We did several things today. Behind her you can see our little rock/dirt pile hill that I like to use as a makeshift trail obstacle. We went up and down and side to side, simulating a rough part of a trail. Of course Sage is used to rough terrain; trust me, although the sagebrush country looks flat, it's actually quite full of holes and rocks and Patrick and I had a hard time even walking over some parts of it. However, the idea is to get her used to how the saddle feels in all these situations.

We made our usual tour through the backyard and the bushes, and then I decided to take her out into the big pasture by the road. I try as hard as possible to train her out of sight of the other horses. Thankfully she is quite independent-minded, but this can be an obstacle when training any horse. She has to learn to look to me as the herd leader, even if it's just a herd of two of us. If she doesn't trust me, but instead seeks shelter in the other horses, this is counter-productive. If she were to get nervous away from the others, we'd start doing things she knows how to do: backing up, turning, stopping, etc. This would teach her that there are things I can ask her to do that she can easily do, even out of her comfort zone, and will help her build confidence.

I was tempted to walk her down to the road along the driveway, but the neighbor's dog was out, so I hugged the driveway in the pasture, putting two fences between us. He is friendly but gets extremely excited and barks very "aggressively" (or so it sounds) at the horses when they walk up and down the driveway. Since the driveway is basically a tunnel of fences and trees, it can be scary. I look at it as a training aid, as my horses are now pretty much dog proof, but when he comes out of nowhere he really can cause a serious accident. I want Sage to be trained but not terrified.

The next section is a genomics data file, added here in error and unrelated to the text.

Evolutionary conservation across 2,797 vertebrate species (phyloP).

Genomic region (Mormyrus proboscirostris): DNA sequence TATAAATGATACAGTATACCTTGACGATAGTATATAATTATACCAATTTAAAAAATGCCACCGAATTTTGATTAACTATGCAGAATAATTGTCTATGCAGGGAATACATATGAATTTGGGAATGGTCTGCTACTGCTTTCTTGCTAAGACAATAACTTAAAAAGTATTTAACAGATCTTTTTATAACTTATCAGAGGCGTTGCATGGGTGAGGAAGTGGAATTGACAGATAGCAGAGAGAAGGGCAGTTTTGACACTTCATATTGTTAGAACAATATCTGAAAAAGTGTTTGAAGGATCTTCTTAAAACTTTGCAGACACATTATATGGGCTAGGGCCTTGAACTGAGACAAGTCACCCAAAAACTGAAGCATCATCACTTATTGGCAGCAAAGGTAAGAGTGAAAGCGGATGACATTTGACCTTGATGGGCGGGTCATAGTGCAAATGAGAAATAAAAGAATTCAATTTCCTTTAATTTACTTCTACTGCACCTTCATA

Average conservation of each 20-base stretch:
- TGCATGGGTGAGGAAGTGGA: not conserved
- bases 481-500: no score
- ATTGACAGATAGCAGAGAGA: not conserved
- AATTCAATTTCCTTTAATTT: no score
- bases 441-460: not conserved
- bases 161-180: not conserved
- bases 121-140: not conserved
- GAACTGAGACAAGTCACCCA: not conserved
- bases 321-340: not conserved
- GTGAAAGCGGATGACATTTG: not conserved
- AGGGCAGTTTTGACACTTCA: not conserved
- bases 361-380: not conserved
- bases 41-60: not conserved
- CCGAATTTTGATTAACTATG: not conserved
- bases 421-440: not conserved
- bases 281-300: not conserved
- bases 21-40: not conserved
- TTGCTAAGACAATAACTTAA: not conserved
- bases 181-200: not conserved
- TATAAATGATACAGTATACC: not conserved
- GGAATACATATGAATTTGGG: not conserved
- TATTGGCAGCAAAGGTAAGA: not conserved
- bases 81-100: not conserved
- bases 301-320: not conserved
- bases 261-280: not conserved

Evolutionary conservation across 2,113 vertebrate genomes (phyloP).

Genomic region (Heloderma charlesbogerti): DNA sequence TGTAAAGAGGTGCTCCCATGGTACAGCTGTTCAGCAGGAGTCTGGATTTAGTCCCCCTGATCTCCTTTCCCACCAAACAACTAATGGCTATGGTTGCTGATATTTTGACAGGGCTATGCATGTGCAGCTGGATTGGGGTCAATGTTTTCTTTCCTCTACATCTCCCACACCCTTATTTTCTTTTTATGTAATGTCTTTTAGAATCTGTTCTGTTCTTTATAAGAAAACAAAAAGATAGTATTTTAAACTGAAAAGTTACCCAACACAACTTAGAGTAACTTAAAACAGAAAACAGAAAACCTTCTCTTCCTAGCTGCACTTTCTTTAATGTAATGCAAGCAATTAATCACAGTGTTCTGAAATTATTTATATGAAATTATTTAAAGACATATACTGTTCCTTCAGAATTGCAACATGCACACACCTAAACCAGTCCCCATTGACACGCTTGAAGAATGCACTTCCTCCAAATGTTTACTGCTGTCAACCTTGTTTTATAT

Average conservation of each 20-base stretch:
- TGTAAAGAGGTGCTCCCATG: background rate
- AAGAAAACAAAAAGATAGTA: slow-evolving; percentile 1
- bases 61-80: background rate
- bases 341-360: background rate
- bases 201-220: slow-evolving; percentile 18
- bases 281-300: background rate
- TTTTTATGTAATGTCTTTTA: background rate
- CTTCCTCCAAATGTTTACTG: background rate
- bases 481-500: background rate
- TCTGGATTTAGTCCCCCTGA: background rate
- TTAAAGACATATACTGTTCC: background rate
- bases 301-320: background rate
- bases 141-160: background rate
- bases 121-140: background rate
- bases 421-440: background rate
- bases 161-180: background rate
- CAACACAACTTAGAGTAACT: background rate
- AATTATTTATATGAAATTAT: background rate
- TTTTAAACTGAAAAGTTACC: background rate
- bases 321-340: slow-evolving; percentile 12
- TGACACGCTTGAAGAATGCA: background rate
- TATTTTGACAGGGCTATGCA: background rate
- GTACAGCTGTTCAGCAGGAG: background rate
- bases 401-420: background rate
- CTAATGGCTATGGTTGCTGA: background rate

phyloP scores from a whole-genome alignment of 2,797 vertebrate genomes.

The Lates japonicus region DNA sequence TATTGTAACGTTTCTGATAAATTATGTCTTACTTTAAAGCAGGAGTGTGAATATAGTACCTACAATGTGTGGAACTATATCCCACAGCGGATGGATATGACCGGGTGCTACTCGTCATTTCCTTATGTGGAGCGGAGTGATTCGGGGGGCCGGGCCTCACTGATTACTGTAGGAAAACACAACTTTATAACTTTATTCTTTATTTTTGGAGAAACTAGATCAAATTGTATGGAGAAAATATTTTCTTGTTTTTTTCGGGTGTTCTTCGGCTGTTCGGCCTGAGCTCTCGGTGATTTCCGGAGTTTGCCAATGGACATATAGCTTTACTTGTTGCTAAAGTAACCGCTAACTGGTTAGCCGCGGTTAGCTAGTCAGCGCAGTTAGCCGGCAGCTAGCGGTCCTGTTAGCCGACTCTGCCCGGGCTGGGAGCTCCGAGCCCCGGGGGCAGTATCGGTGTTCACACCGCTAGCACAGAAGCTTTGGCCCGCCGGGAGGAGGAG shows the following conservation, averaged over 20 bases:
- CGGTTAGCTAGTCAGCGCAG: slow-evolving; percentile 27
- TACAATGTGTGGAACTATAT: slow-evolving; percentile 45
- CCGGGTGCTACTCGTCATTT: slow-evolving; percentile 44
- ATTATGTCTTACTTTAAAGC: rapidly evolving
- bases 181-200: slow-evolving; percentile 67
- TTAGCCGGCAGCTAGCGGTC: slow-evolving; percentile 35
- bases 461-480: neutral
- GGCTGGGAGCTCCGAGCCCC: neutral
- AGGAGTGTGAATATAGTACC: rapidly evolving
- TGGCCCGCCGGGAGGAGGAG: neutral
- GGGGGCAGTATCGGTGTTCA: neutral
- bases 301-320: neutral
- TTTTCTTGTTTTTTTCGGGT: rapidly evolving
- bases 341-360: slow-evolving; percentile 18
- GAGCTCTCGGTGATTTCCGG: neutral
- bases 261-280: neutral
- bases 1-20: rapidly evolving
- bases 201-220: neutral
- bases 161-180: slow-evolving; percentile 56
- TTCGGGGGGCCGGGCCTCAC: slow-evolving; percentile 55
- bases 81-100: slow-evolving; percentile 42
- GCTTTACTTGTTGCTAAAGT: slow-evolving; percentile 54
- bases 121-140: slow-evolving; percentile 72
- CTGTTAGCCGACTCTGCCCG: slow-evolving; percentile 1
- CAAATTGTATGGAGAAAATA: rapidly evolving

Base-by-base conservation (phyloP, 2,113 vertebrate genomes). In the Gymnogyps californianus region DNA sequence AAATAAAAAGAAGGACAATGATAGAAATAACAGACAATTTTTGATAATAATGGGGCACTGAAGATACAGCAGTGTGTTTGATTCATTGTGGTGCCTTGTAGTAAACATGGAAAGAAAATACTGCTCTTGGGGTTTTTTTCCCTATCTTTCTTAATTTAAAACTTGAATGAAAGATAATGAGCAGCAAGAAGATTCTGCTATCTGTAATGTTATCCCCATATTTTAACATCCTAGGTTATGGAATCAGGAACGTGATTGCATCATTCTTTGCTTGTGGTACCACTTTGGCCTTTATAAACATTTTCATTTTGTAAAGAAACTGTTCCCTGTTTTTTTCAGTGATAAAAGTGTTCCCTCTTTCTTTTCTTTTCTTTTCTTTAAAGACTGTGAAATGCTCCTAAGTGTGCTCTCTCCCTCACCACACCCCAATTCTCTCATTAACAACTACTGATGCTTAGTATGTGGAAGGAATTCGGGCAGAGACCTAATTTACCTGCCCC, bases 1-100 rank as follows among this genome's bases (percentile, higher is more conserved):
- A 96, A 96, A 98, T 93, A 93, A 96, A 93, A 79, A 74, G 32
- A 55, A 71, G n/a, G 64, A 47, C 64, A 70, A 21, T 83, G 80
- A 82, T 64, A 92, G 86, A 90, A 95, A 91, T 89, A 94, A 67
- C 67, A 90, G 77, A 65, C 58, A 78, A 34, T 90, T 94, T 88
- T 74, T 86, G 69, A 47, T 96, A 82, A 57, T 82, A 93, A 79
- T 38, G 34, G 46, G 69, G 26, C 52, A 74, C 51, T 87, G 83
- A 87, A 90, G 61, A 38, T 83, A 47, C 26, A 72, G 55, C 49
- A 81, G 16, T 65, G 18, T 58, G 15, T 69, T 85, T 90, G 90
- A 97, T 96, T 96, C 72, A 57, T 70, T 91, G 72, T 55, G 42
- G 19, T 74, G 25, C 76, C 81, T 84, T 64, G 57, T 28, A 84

He did bark at us several times while we were in the pasture, and Sage hardly batted an eyelash. We worked on stopping, backing, yielding to pressure, trail "obstacles", and not pulling my arm off to get to grass. When we got back to the arena, I slung the lunge line over the saddle horn and started to get her used to the feeling of me pulling/jerking on the saddle on her back. I followed this with several jerks and loud motions of the stirrups, as well. I even grabbed the horn, put my foot in the stirrup, and put weight on it like I was going to mount. Once again, she was steady as ever.

Sometimes it seems overwhelming the amount of information I have to teach her before she can be a bomb-proof trail horse (or, at that, a riding horse at all). But training a horse is like a physics problem. You have to lay out all your variables and tackle it piece by piece. If something gets too complicated, break it into smaller pieces. You want to give your horse the chance to be able to answer requests correctly so you can reward them. This will create a horse that's willing to work with you on things. Not once have we ever pushed or been aggressive with Sage. That's not to say that I haven't established my dominance in the herd over her, because being a pushover can lead to a horse taking advantage of you really quick, but it's to say that I've never snubbed her to a post or forced her to do anything without discussing what I expect. I once heard a university horse trainer say that you should, "Expect a perfect maneuver from a horse in training and punish everything else." I feel like this would be a very unsatisfying way to train a horse. I'm sure it "works" in the end, but you'll have a cranky, spooky horse or one that has that look in its eyes that say life isn't really all that much fun.

Sage and Brandy waiting very patiently to come into the barn to get hay.